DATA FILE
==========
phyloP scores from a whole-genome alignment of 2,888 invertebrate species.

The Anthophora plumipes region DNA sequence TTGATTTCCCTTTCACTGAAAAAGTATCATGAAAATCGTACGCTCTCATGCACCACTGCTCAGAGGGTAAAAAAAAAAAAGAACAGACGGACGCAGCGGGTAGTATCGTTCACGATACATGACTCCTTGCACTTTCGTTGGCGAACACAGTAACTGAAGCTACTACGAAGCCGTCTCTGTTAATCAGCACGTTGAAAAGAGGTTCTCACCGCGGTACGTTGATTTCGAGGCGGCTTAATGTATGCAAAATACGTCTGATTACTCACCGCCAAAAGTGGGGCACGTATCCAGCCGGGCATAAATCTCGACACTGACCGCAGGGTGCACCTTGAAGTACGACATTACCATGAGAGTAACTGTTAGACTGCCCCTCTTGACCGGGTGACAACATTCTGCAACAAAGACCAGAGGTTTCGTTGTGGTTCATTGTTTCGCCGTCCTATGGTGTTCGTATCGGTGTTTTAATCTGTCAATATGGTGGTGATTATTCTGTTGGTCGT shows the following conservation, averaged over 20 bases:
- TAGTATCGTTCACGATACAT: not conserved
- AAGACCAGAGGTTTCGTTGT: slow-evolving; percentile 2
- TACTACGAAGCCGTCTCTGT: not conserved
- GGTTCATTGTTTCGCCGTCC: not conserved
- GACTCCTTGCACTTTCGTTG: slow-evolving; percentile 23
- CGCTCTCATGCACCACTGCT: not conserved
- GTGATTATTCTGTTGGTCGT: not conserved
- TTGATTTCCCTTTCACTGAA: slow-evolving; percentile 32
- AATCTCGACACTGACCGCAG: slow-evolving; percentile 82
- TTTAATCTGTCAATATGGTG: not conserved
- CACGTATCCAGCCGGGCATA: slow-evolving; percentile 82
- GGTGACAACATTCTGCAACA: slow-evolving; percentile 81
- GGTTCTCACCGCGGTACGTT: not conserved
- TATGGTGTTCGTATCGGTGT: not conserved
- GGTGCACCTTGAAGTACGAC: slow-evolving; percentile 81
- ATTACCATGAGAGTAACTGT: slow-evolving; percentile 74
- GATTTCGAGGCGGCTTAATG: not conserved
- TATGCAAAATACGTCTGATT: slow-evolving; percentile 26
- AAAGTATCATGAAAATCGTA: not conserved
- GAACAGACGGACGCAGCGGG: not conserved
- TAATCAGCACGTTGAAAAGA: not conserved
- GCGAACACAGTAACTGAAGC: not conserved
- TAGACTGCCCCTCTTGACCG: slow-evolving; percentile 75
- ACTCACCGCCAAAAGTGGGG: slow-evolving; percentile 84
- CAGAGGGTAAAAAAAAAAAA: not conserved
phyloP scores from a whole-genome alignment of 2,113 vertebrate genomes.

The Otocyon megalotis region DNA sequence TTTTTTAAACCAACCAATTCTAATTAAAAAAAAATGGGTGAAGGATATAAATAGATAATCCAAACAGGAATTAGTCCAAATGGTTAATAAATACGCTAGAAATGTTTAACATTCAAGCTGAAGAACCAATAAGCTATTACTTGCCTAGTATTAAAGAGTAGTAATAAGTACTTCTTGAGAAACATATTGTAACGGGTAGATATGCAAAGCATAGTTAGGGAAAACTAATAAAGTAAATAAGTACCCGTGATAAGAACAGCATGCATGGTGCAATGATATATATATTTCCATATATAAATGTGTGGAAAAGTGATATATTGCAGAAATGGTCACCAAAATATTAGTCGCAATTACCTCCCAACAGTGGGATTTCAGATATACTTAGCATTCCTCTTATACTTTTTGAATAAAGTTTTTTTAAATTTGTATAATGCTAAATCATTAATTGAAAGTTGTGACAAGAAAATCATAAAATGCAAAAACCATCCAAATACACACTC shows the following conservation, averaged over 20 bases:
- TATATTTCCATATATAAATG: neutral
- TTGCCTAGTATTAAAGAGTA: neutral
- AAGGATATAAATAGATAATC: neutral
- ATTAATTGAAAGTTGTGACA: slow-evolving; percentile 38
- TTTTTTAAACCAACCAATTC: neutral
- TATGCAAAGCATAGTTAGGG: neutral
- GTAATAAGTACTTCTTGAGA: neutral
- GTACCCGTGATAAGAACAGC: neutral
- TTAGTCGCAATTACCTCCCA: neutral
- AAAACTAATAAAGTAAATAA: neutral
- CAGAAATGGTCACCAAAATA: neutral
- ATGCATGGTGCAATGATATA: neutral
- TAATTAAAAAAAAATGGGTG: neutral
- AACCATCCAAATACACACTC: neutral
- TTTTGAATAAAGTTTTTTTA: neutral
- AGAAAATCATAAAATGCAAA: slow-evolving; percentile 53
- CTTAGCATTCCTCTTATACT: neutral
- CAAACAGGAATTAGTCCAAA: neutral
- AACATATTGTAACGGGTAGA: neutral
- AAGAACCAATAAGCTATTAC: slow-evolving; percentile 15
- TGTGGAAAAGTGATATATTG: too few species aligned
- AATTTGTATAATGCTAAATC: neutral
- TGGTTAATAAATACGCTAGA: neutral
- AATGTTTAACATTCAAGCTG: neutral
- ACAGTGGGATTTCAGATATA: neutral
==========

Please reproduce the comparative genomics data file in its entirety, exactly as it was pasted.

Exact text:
phyloP scores from a whole-genome alignment of 2,888 invertebrate species.

The Anthophora plumipes region DNA sequence TTGATTTCCCTTTCACTGAAAAAGTATCATGAAAATCGTACGCTCTCATGCACCACTGCTCAGAGGGTAAAAAAAAAAAAGAACAGACGGACGCAGCGGGTAGTATCGTTCACGATACATGACTCCTTGCACTTTCGTTGGCGAACACAGTAACTGAAGCTACTACGAAGCCGTCTCTGTTAATCAGCACGTTGAAAAGAGGTTCTCACCGCGGTACGTTGATTTCGAGGCGGCTTAATGTATGCAAAATACGTCTGATTACTCACCGCCAAAAGTGGGGCACGTATCCAGCCGGGCATAAATCTCGACACTGACCGCAGGGTGCACCTTGAAGTACGACATTACCATGAGAGTAACTGTTAGACTGCCCCTCTTGACCGGGTGACAACATTCTGCAACAAAGACCAGAGGTTTCGTTGTGGTTCATTGTTTCGCCGTCCTATGGTGTTCGTATCGGTGTTTTAATCTGTCAATATGGTGGTGATTATTCTGTTGGTCGT shows the following conservation, averaged over 20 bases:
- TAGTATCGTTCACGATACAT: not conserved
- AAGACCAGAGGTTTCGTTGT: slow-evolving; percentile 2
- TACTACGAAGCCGTCTCTGT: not conserved
- GGTTCATTGTTTCGCCGTCC: not conserved
- GACTCCTTGCACTTTCGTTG: slow-evolving; percentile 23
- CGCTCTCATGCACCACTGCT: not conserved
- GTGATTATTCTGTTGGTCGT: not conserved
- TTGATTTCCCTTTCACTGAA: slow-evolving; percentile 32
- AATCTCGACACTGACCGCAG: slow-evolving; percentile 82
- TTTAATCTGTCAATATGGTG: not conserved
- CACGTATCCAGCCGGGCATA: slow-evolving; percentile 82
- GGTGACAACATTCTGCAACA: slow-evolving; percentile 81
- GGTTCTCACCGCGGTACGTT: not conserved
- TATGGTGTTCGTATCGGTGT: not conserved
- GGTGCACCTTGAAGTACGAC: slow-evolving; percentile 81
- ATTACCATGAGAGTAACTGT: slow-evolving; percentile 74
- GATTTCGAGGCGGCTTAATG: not conserved
- TATGCAAAATACGTCTGATT: slow-evolving; percentile 26
- AAAGTATCATGAAAATCGTA: not conserved
- GAACAGACGGACGCAGCGGG: not conserved
- TAATCAGCACGTTGAAAAGA: not conserved
- GCGAACACAGTAACTGAAGC: not conserved
- TAGACTGCCCCTCTTGACCG: slow-evolving; percentile 75
- ACTCACCGCCAAAAGTGGGG: slow-evolving; percentile 84
- CAGAGGGTAAAAAAAAAAAA: not conserved
phyloP scores from a whole-genome alignment of 2,113 vertebrate genomes.

The Otocyon megalotis region DNA sequence TTTTTTAAACCAACCAATTCTAATTAAAAAAAAATGGGTGAAGGATATAAATAGATAATCCAAACAGGAATTAGTCCAAATGGTTAATAAATACGCTAGAAATGTTTAACATTCAAGCTGAAGAACCAATAAGCTATTACTTGCCTAGTATTAAAGAGTAGTAATAAGTACTTCTTGAGAAACATATTGTAACGGGTAGATATGCAAAGCATAGTTAGGGAAAACTAATAAAGTAAATAAGTACCCGTGATAAGAACAGCATGCATGGTGCAATGATATATATATTTCCATATATAAATGTGTGGAAAAGTGATATATTGCAGAAATGGTCACCAAAATATTAGTCGCAATTACCTCCCAACAGTGGGATTTCAGATATACTTAGCATTCCTCTTATACTTTTTGAATAAAGTTTTTTTAAATTTGTATAATGCTAAATCATTAATTGAAAGTTGTGACAAGAAAATCATAAAATGCAAAAACCATCCAAATACACACTC shows the following conservation, averaged over 20 bases:
- TATATTTCCATATATAAATG: neutral
- TTGCCTAGTATTAAAGAGTA: neutral
- AAGGATATAAATAGATAATC: neutral
- ATTAATTGAAAGTTGTGACA: slow-evolving; percentile 38
- TTTTTTAAACCAACCAATTC: neutral
- TATGCAAAGCATAGTTAGGG: neutral
- GTAATAAGTACTTCTTGAGA: neutral
- GTACCCGTGATAAGAACAGC: neutral
- TTAGTCGCAATTACCTCCCA: neutral
- AAAACTAATAAAGTAAATAA: neutral
- CAGAAATGGTCACCAAAATA: neutral
- ATGCATGGTGCAATGATATA: neutral
- TAATTAAAAAAAAATGGGTG: neutral
- AACCATCCAAATACACACTC: neutral
- TTTTGAATAAAGTTTTTTTA: neutral
- AGAAAATCATAAAATGCAAA: slow-evolving; percentile 53
- CTTAGCATTCCTCTTATACT: neutral
- CAAACAGGAATTAGTCCAAA: neutral
- AACATATTGTAACGGGTAGA: neutral
- AAGAACCAATAAGCTATTAC: slow-evolving; percentile 15
- TGTGGAAAAGTGATATATTG: too few species aligned
- AATTTGTATAATGCTAAATC: neutral
- TGGTTAATAAATACGCTAGA: neutral
- AATGTTTAACATTCAAGCTG: neutral
- ACAGTGGGATTTCAGATATA: neutral